The shortage of skilled workers is eating into the German economy more and more as an obstacle. Business activity was impaired in almost half of all German companies in the fourth quarter because there were not enough staff available. This was the result of the skilled worker barometer of the Munich Ifo Institute and the state banking group KfW. "Germany is facing a demographic structural change of historical dimensions," said KfW chief economist Fritzi Köhler-Geib.
Vacancies are now vacant for an average of five months. At the same time, productivity per employee has not increased. The conclusion: there could be a permanent recession due to a lack of staff. "If this continues and the number of people in work decreases for demographic reasons, a phase of permanently shrinking gross domestic product could occur in three to four years," says the study by Ifo and KfW.
Service sector particularly affected
The shortage of skilled workers is particularly pronounced in the service sector. At the beginning of October, more than 48 percent of companies there complained that they could not find enough staff. In the case of tax and business consultants, even more than two thirds of the law firms are affected. Overall, larger companies suffered more than small and medium-sized ones. The chemical industry and paper and cardboard manufacturers still have the smallest problems.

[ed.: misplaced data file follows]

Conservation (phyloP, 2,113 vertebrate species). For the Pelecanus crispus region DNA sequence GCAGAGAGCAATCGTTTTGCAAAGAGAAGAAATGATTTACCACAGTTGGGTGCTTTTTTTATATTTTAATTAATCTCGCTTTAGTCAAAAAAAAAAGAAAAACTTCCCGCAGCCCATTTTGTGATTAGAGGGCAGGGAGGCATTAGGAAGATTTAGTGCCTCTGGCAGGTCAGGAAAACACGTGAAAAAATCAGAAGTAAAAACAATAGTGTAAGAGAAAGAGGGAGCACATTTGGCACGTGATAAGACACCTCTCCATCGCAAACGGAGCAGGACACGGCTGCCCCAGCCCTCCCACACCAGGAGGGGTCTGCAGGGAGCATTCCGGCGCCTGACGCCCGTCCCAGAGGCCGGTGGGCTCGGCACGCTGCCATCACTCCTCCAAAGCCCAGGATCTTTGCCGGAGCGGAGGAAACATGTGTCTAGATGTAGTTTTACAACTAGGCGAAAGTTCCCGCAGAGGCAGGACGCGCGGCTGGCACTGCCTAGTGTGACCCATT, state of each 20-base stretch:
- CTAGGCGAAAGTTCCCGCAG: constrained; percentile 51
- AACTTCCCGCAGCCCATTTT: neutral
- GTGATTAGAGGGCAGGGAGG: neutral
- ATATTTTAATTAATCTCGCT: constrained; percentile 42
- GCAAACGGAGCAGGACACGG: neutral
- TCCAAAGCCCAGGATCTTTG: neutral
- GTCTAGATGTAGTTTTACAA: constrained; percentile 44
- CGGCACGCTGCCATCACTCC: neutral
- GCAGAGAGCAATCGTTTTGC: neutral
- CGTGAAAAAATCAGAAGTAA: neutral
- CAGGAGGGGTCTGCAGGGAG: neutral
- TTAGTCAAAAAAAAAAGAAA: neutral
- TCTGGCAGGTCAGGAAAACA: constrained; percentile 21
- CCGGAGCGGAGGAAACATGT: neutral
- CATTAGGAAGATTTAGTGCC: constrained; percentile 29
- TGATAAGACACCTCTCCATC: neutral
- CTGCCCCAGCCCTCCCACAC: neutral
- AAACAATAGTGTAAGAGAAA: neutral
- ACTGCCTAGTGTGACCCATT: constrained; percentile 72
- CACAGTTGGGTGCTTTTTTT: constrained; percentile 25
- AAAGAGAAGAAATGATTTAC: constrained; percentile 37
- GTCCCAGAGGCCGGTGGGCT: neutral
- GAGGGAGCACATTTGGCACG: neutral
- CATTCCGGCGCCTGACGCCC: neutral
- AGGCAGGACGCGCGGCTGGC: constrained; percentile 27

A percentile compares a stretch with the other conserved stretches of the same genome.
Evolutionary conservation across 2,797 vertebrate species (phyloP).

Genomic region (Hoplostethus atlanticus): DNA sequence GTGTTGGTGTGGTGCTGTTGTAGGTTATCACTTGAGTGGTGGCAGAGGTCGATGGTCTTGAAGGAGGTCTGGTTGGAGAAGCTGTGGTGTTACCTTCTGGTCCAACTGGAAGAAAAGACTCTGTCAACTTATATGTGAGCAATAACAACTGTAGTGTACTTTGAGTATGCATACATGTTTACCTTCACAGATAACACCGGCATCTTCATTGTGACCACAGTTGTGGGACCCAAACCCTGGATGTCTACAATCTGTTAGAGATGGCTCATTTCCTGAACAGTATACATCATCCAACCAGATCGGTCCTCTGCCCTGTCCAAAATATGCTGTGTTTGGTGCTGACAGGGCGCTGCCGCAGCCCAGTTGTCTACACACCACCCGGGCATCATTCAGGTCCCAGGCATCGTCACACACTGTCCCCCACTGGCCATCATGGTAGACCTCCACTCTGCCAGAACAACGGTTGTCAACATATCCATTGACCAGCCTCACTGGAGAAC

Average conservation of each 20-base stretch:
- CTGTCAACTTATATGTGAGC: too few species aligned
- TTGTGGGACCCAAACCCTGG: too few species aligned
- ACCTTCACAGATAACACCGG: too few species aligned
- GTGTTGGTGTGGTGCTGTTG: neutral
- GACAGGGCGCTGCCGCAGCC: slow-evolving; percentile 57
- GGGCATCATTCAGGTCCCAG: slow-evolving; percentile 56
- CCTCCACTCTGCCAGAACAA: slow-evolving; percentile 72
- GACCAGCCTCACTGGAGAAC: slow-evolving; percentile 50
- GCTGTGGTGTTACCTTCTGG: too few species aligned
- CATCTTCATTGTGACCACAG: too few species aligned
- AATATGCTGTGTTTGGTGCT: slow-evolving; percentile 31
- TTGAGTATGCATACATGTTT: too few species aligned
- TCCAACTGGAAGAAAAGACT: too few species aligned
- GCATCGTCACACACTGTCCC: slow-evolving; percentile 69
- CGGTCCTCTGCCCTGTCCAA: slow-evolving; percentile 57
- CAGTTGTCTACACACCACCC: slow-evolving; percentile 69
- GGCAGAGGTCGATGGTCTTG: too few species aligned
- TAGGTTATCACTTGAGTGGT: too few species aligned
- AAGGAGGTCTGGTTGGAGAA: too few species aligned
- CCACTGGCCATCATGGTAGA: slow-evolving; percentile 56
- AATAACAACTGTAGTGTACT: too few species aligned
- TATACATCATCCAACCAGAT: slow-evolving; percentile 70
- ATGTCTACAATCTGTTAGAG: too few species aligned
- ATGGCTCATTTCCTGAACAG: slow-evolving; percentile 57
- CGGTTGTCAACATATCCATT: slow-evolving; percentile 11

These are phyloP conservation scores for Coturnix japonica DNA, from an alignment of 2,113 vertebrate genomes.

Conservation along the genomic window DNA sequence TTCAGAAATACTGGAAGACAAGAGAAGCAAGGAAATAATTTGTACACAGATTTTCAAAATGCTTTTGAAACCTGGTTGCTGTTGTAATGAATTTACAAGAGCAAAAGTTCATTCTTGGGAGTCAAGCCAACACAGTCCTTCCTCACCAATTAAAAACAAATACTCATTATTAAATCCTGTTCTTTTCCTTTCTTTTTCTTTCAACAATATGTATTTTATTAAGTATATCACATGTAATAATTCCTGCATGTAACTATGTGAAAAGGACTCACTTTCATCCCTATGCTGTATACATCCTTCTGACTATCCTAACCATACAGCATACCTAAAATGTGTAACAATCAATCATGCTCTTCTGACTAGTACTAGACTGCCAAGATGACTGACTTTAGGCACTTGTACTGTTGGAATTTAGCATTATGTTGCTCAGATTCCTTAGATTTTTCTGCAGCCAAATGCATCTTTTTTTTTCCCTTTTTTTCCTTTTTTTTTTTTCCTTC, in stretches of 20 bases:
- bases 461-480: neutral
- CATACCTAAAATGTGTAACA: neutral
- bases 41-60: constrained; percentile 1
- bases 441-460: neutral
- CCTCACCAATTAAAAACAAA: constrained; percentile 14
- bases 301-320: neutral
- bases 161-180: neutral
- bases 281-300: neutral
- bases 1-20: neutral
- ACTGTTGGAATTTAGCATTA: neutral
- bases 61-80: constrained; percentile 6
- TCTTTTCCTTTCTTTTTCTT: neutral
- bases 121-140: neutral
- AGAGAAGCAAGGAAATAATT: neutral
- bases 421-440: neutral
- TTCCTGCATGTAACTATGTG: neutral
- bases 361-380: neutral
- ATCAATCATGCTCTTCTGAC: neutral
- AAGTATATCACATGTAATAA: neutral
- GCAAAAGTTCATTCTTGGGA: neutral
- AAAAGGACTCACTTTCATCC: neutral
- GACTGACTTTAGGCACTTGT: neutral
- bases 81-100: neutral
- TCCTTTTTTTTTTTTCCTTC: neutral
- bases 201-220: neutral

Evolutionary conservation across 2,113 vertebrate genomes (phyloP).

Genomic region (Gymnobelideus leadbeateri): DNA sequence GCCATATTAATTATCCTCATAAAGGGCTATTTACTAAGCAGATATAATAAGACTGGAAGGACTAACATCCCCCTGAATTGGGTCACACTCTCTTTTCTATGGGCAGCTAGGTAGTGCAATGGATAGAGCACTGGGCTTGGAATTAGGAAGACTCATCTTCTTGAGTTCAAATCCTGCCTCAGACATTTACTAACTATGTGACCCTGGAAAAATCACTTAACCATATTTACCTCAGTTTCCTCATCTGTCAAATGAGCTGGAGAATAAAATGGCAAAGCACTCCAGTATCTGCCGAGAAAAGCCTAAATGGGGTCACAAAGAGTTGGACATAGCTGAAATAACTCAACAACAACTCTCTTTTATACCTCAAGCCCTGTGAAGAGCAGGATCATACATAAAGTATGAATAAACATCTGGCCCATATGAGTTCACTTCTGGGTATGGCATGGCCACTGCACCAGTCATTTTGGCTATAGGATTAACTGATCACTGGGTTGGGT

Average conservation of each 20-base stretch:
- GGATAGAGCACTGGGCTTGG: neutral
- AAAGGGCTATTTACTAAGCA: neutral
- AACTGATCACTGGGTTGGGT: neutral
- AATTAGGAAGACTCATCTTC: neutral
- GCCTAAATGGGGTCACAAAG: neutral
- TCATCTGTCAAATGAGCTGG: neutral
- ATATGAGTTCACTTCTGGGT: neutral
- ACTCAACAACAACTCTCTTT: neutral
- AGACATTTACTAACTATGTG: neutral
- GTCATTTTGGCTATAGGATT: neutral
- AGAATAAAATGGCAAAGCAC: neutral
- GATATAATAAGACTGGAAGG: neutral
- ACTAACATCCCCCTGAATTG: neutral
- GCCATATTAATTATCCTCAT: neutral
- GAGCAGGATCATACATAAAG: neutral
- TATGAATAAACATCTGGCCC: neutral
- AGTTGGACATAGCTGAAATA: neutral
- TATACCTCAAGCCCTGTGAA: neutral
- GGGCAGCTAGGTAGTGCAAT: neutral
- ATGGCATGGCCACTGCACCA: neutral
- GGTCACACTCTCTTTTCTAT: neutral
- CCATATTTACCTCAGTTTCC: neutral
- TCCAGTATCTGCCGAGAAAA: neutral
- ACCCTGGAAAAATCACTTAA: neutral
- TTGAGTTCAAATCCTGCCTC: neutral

The experts see the demographic development as the main cause. If the immigration balance were zero, the number of working-age residents in Germany would fall by 9.3 million by 2040, while the number of residents of retirement age would rise by 4.7 million, the researchers calculated. In the next three years alone, the number of domestic workers is likely to fall by 1.5 million. "The shortage of skilled workers will continue to increase without rapid and sufficient countermeasures."
As countermeasures, women, older people and the currently unemployed would have to be more closely involved in the work process. In addition, there must be increased immigration of foreign workers. "Demographic change is so far-reaching that several levers have to be addressed at the same time in order to secure prosperity and at the same time master the major challenges, above all the transformation to a green and digital economy," said the KfW chief economist.
The KfW Ifo Skilled Workers Barometer is based on evaluations of the Ifo business surveys, from which the Ifo Business Climate Index is calculated, among other things. Once a quarter, around 9,000 companies from the manufacturing, construction, trade and service sectors are surveyed for the skilled labor barometer, including around 7,500 medium-sized companies.